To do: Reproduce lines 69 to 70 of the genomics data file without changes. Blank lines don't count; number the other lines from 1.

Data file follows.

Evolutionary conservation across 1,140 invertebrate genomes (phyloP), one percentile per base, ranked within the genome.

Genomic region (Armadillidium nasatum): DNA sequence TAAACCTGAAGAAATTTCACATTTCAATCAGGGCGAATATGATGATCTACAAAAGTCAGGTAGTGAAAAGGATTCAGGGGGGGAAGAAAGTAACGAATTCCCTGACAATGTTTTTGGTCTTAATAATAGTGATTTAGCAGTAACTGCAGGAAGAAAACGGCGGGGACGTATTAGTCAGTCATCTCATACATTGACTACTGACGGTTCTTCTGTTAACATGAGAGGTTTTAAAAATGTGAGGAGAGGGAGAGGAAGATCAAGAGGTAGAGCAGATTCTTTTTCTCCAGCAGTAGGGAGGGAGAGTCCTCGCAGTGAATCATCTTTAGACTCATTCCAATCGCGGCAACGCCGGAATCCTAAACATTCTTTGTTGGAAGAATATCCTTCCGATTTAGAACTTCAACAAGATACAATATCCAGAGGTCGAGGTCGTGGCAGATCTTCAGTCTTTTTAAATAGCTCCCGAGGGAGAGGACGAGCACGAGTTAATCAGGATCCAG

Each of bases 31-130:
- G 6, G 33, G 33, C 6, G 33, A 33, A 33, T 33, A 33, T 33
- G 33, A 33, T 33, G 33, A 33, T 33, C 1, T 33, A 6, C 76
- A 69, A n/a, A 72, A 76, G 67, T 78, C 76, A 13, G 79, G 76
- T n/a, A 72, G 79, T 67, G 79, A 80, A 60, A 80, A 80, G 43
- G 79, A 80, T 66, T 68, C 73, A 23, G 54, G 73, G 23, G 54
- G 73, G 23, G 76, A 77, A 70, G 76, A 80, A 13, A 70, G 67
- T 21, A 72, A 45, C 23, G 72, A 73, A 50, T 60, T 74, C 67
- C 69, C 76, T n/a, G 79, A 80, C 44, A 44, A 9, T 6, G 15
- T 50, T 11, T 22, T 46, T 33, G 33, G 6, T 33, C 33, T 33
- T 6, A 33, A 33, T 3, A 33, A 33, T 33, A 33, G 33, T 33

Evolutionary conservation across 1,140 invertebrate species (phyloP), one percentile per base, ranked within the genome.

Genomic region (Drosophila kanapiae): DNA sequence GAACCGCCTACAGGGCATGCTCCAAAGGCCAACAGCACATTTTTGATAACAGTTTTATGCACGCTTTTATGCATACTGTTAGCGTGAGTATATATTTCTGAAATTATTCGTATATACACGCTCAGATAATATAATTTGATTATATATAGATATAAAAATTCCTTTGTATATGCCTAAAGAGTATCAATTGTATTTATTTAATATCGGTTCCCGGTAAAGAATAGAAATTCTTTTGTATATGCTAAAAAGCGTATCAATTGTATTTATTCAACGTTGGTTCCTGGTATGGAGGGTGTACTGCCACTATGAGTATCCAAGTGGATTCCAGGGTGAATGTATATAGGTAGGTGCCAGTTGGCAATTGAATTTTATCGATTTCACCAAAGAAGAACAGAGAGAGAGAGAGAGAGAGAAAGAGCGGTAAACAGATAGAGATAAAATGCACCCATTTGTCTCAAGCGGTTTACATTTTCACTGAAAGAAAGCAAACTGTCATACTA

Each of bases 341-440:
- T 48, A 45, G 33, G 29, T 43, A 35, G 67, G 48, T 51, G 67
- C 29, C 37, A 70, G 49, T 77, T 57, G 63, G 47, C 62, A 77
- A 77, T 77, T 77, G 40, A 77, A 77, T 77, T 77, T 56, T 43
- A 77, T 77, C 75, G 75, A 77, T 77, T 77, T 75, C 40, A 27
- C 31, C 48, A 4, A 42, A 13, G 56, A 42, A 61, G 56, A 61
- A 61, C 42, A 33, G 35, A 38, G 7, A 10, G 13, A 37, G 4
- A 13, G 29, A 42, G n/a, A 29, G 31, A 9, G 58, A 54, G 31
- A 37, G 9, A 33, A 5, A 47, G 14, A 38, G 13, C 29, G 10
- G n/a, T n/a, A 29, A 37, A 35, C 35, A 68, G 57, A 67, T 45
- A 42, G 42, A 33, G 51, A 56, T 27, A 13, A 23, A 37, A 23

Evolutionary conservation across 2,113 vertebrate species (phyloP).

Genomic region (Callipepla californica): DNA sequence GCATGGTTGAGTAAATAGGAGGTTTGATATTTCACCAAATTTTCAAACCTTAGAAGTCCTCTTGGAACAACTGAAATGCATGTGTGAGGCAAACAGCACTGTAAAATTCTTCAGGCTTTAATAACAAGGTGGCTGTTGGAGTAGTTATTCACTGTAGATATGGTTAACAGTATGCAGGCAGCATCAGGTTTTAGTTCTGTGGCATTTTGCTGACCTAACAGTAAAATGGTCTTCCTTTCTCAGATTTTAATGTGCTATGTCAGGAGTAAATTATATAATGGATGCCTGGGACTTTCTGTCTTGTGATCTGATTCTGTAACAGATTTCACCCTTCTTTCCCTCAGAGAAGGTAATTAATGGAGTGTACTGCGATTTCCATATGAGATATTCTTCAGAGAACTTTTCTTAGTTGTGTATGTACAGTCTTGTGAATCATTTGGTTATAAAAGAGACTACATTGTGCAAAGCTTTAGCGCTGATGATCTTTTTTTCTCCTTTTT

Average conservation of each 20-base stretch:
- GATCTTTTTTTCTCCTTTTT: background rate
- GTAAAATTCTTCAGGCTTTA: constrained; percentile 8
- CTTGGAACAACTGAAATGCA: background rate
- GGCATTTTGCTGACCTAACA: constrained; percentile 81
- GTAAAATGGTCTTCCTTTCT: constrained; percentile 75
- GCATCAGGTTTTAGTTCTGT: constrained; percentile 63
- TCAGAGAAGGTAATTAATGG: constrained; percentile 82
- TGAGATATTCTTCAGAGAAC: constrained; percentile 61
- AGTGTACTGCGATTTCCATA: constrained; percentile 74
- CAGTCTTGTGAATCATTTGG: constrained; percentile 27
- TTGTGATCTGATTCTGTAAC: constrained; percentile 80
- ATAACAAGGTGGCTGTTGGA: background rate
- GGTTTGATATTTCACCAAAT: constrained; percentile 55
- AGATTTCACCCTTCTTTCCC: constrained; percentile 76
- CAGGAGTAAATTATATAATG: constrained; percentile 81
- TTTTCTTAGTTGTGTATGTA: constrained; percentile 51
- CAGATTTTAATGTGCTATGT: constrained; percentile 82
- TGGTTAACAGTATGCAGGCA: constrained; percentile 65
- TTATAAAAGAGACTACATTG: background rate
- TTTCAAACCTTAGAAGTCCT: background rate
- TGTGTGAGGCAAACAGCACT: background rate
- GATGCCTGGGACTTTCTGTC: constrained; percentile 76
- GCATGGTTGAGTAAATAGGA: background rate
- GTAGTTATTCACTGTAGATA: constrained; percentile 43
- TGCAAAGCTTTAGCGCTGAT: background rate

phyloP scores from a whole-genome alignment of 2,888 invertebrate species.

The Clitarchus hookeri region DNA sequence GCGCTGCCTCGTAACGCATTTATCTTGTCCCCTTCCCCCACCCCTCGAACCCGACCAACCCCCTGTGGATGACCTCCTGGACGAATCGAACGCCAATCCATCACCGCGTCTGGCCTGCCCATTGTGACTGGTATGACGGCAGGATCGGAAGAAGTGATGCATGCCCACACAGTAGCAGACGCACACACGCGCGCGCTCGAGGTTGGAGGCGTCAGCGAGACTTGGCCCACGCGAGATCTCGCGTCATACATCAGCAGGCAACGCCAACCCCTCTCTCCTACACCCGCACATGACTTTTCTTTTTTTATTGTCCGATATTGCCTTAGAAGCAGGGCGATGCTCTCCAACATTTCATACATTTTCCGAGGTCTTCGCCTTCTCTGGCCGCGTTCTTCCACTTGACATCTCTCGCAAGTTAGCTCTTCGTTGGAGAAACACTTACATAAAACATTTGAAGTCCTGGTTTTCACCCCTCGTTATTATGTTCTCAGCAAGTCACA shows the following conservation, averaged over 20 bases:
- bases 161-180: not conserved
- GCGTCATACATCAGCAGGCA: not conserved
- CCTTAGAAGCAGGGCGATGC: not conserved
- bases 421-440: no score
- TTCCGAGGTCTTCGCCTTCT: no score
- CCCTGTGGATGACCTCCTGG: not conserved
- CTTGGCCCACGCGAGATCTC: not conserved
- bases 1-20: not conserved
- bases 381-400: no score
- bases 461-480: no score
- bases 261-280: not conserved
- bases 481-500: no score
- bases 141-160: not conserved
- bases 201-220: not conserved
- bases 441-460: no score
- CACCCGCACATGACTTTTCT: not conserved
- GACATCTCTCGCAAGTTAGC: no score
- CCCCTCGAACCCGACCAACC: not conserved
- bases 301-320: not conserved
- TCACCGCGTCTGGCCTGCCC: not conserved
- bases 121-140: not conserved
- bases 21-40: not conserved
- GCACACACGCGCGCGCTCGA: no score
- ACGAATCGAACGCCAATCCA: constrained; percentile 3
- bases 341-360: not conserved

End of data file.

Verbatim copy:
- bases 141-160: not conserved
- bases 201-220: not conserved